Beginning of the year: I will create stories and write them during whole group instruction. This allows my students to participate in the writing task and also gives me several opportunities to model my thinking, the routine for writing and expectations. After I write a few stories with the whole class, students are able to explore on their own. To begin, they will simply select cards and practice storytelling with their turn-and-talk buddy. After storytelling, they will have the option of using the writing paper!

Mid-year: I will print the blank category cards for my students and allow them to create their own categories and pictures/words for creative writing time! The main purpose is to get students excited about writing, to take ownership in their role as a writer, and to strengthen alllllll of those skills I taught them in a way where they are taking charge!

NOTE:

A quick and easy way to adapt this would be to cut photos out of magazines or newspapers and adhere them to card stock! Real photos are fun to use, as well!

REMEMBER:

Allow students to showcase their work; it is so important to let them share their writing. This can be done during “Author’s Chair” where a student can sit in your teacher chair and read their writing to the class. You may opt to keep a class binder of student writing in your classroom library for others to read! When my students know their writing is going to be read by an audience, they tend to work a lot harder than usual! ;) 

Activity #3 : Writing Center Posters and Paper

If you do not have a writing center, I highly recommend you create one. It does not have to be a large area that takes up a lot of wall space. My writing center gives me another outlet to foster my students’ creativity by way of writing. I let my students explore through the other genres and types of writing that I am not able to teach daily (or at all). Here, you can see where I have limited wall space so I simply shrunk my posters by printing 2 on a page. I then printed 4 per page to create a mini-poster set on a ring that is portable for students to take to their desks! My students LOVE using the paper choices that come which each type of writing genre! My Goal: Get my writers WRITING! An open-access writing center does the job!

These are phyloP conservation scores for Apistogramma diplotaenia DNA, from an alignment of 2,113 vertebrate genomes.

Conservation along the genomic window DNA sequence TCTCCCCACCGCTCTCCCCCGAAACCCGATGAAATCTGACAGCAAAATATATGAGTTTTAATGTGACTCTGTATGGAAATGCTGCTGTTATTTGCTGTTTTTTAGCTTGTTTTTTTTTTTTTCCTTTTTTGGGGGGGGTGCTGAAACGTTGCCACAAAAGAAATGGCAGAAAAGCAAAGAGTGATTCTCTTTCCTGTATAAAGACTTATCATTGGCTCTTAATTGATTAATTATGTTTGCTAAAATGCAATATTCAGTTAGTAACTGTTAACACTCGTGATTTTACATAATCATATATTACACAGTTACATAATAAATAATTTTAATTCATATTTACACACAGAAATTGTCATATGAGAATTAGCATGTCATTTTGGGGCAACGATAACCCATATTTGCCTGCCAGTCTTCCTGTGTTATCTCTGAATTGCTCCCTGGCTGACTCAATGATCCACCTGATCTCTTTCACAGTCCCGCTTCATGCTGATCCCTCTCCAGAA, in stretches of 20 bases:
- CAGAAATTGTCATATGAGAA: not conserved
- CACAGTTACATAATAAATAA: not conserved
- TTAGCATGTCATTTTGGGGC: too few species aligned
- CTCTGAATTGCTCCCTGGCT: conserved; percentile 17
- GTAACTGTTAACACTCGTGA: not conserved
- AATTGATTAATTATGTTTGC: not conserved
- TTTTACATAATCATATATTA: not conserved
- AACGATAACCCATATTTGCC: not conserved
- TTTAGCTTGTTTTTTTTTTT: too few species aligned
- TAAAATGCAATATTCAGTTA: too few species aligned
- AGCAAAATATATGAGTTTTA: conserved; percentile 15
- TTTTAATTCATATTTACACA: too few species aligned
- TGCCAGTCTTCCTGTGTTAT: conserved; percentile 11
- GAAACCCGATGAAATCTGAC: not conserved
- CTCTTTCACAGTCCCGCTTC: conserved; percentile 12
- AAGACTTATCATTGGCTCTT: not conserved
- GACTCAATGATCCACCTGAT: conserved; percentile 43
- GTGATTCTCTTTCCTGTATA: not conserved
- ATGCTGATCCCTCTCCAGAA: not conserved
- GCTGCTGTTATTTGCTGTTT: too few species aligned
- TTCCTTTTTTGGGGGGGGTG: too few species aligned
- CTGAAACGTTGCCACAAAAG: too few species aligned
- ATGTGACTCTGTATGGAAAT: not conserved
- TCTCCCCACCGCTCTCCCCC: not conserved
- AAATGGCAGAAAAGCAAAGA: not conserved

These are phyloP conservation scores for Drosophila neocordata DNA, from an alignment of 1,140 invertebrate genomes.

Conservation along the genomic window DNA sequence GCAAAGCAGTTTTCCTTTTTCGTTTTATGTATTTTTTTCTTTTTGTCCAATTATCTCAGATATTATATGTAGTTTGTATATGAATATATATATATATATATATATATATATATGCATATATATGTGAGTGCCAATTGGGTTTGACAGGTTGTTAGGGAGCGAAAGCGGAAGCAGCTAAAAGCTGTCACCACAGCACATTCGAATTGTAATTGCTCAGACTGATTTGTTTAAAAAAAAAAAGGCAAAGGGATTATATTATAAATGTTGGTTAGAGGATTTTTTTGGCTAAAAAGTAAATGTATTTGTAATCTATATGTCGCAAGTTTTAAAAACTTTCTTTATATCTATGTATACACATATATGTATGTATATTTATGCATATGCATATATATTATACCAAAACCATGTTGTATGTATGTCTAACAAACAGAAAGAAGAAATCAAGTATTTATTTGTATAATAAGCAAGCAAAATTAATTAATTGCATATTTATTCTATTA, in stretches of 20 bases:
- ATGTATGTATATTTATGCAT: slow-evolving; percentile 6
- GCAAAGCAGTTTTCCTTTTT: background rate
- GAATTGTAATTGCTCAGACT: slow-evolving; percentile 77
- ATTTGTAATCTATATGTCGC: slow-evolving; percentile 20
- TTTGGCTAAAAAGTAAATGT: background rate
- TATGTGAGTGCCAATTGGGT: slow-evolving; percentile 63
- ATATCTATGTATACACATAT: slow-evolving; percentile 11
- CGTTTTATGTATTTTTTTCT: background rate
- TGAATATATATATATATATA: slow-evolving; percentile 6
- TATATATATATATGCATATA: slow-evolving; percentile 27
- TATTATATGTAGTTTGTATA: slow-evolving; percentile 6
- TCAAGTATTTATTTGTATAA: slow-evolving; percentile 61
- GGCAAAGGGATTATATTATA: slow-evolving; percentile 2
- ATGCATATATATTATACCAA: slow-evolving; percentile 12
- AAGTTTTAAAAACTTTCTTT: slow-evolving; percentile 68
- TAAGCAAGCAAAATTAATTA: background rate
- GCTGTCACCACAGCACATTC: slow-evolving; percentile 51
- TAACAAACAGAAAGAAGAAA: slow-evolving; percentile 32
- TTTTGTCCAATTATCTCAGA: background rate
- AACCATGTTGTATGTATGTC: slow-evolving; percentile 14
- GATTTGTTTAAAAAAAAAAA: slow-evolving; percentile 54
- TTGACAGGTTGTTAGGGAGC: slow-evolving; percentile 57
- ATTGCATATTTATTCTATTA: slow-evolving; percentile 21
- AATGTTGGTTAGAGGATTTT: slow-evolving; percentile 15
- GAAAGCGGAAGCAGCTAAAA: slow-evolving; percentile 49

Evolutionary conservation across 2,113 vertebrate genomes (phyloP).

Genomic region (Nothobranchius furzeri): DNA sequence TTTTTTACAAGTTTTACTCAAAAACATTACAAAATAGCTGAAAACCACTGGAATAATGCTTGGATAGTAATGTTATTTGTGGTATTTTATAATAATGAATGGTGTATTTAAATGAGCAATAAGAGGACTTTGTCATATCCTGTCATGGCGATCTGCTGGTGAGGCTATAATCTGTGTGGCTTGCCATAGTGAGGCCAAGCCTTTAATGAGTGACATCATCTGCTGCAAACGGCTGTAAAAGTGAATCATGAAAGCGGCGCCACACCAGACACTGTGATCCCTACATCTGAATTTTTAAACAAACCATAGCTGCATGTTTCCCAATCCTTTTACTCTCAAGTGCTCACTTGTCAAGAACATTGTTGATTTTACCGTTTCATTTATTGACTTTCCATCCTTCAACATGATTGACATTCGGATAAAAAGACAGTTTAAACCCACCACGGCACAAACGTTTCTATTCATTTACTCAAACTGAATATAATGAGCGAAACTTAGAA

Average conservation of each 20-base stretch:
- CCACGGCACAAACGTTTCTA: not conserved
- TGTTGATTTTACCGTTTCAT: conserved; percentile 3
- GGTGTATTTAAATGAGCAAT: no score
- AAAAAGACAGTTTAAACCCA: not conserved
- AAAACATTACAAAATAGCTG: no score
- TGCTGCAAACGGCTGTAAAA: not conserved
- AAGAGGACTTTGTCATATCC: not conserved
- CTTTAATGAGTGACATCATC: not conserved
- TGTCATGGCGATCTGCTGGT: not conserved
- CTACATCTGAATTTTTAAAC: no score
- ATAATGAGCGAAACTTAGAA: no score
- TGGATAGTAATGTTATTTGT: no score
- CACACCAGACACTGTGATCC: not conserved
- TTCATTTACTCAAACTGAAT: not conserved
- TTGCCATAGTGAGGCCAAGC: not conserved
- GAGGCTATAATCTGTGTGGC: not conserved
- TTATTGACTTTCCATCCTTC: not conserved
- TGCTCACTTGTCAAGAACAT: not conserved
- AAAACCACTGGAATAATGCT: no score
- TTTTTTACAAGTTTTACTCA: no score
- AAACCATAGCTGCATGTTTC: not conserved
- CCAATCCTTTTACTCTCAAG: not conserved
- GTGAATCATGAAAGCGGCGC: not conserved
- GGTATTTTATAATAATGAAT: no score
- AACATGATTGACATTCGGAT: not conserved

Activity #4 : Monthly Writing Prompts

I use PowerPoint presentations to allow for deep, creative thinking to happen. I typically have 100% engagement as these style of prompts pique student interest! This style of creative writing can be displayed on a Smart Board, loaded onto student computers/devices, or printed as task cards in the case of limited or no technology.

Great to use for:

  • Morning work
  • Writing Warm-Ups
  • Work Stations/Centers
  • Early Finisher activities
  • Turn-and-Talk oral discussion and sharing during Morning/Afternoon Meeting

I love learning about national days. I am the first one in line to receive a free short stack of pancakes on National Pancake Day! This is just another way I bring creative writing into my classroom. Students are able to read through the prompts and choose the one of interest to them. A variety of genres are embedded into the prompts: narrative, informational, procedural, poetry, friendly letter, etc. It is a special moment when we can simply write for enjoyment and not to the test, so I look for those moments often and incorporate monthly writing prompts whenever I can! 

About the Author:

Megan has lived all over the world due to military parents and has no hometown!  She attended the University of Tennessee (Knoxville) and obtained her Bachelor and Master degrees in Early Childhood Education.  Megan furthered her education by achieving her Education Specialist degree in Curriculum and Instruction with an emphasis in Reading, Literacy and Assessment.  She started her teaching career in 2006 and has taught kindergarten, second and fourth grade before securing a role as a literacy specialist on her elementary school campus. She loves working with students (Kindergarten-5th grade), coaching teachers in reading/writing instruction and servicing students with dyslexia. Literacy is embedded into all subjects and areas of life and it's her goal to make reading/writing engaging, interactive and enjoyable!  In her free time, you will find her journaling, creating curriculum or traveling to another state or country!